To more fully measure a hero an author must provide the readers or audience with two yardsticks .  One that speaks to the magnitude of heroic effort required, the other to the quality of his “character.”  Hero and villain are judged not only by their achievements but also by their manner as defined by their underlying personalities.

Structurally, a hero is a protagonist who is also the main character (the character with whom the readers or audience primarily identifies – the one about whom the story seems to revolve).  By personality, he is also the central character (the most prominent) and in addition a “good guy.”

Structurally, a villain is an antagonist who is also the influence character (the one who is philosophically opposed to the point of view of the main character).  By personality, he is also the second most central character and in addition a “bad guy” – a character of ill intentions.

So, as we can see, hero and villain are not purely archetypes but are stereotypes – a combination of structural and personal elements, comprised of underlying specifics and contextual attributes.  This being the case, we cannot look to a purely structural approach to tell our readers or audience how to measure our hero, but must consider his more personal attributes as well.

While it is possible to simply describe the personality of our hero directly to the reader or audience as commentary within a novel or by showing him in action in a movie, it is far more effective let your other characters do it from within your story.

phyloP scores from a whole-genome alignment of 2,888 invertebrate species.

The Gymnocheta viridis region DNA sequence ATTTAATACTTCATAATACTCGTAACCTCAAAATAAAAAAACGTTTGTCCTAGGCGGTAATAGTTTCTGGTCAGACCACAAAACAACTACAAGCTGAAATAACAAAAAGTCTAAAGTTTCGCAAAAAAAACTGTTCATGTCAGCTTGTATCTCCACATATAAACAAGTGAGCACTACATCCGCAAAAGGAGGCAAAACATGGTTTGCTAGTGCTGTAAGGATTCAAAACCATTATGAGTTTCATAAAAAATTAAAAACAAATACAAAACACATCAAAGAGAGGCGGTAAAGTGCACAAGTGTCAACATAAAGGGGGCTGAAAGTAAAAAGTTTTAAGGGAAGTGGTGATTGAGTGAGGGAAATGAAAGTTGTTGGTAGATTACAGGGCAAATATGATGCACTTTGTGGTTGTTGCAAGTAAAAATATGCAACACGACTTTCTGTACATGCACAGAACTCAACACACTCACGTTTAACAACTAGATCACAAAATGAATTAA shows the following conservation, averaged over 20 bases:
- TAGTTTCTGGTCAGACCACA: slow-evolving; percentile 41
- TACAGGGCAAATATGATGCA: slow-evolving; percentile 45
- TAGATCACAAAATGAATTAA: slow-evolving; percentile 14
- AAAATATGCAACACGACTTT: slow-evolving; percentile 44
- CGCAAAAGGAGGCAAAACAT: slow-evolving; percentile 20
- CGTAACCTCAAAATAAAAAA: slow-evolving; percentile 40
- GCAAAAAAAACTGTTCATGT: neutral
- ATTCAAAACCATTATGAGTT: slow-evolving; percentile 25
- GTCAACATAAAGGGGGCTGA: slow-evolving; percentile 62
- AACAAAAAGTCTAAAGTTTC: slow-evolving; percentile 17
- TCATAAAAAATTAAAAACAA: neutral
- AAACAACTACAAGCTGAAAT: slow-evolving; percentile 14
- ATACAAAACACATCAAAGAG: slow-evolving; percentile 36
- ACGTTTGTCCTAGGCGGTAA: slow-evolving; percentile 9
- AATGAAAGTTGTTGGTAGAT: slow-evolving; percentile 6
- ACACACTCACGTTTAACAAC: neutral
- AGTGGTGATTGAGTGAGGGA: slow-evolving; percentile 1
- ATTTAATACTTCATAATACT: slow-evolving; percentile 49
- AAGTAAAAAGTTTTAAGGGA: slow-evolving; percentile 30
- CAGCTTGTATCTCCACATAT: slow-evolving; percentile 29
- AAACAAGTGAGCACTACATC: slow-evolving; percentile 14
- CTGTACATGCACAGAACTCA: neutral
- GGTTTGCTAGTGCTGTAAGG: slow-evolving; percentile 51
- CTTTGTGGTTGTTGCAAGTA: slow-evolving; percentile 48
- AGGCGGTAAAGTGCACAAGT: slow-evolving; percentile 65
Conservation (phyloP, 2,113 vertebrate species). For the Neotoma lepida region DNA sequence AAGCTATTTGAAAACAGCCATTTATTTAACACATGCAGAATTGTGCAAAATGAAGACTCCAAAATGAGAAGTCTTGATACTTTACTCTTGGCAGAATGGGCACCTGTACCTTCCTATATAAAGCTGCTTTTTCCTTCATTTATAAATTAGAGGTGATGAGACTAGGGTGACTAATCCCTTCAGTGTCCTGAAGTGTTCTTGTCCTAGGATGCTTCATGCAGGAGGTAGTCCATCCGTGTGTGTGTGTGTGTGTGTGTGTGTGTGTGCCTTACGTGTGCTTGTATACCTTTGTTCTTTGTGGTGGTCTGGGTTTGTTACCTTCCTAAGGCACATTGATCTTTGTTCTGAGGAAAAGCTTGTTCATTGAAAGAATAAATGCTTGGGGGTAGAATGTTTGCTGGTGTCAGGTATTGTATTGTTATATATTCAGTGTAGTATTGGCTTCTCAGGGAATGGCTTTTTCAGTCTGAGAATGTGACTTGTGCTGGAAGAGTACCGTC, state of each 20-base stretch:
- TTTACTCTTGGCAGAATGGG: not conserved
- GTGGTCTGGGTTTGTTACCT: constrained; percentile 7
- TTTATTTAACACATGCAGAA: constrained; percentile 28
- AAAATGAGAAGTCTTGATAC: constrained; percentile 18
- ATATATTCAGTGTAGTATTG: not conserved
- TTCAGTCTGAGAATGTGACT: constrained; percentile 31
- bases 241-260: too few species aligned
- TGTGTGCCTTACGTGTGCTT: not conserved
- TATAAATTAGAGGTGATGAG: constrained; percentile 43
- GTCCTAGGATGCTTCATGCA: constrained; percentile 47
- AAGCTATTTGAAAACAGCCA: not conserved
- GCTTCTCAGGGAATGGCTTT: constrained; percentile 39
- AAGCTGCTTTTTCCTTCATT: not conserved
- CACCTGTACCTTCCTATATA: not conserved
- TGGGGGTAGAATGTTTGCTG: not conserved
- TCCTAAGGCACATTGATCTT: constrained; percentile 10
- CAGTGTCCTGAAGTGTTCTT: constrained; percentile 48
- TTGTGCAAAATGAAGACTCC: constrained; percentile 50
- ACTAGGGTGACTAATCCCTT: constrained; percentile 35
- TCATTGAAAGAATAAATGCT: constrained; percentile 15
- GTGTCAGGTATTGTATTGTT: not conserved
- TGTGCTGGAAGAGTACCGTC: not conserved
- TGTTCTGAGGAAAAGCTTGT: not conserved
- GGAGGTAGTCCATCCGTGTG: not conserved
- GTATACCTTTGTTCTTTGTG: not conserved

To do this, we can employ to other stereotypes: the detractor and the booster.  The detractor is a stereotype who downplays or badmouths the qualities and abilities of the hero.  The booster speaks of the hero in hyperbole – literally in heroic terms.  One of these spreads the conception that the hero is inadequate to the task.  The other sets an elevated bar beyond realistic expectations.

Just as the hero is built upon the structural protagonist while the villain is built upon the antagonist, the detractor stereotype is constructed on the structural skeptic archetype while the booster is constructed on the structural sidekick archetype.

So, while the magnitude of the villain determines the stature of the hero’s achievement, the cross-dynamic between the detractor and the booster determines how well the hero meets expectations regarding the quality of his character, thereby reducing or enhancing it and, in effect, telling the readers or audience not only how hard the protagonist had to work but also how much grit he had to employ in order to succeed against the villain.

In your own stories, then, do not become so focused on the directly oppositional relationship between your hero and villain that you fail to develop subtle scenes and moderating moments in which expectations of the hero’s innate abilities, tenacity, and quality of character are both raised and lowered.  In this manner, you will contextualize his true accomplishments, humanize his dramatic function, and much more richly convey the measure of a hero.


I hope you have enjoyed these storytelling approaches to your hero and villain.  If so, please stop by my web site at for many more tips, tricks and techniques.  And while you are there, try free demo of my StoryWeaver Step-by-Step Story Development Software to help create your story’s world, who’s in it, what happens to them, and what it all means.

Melanie Anne Phillips

“Hero” is a Four-Letter Word

Copyright Melanie Anne Phillips

Published by Storymind Press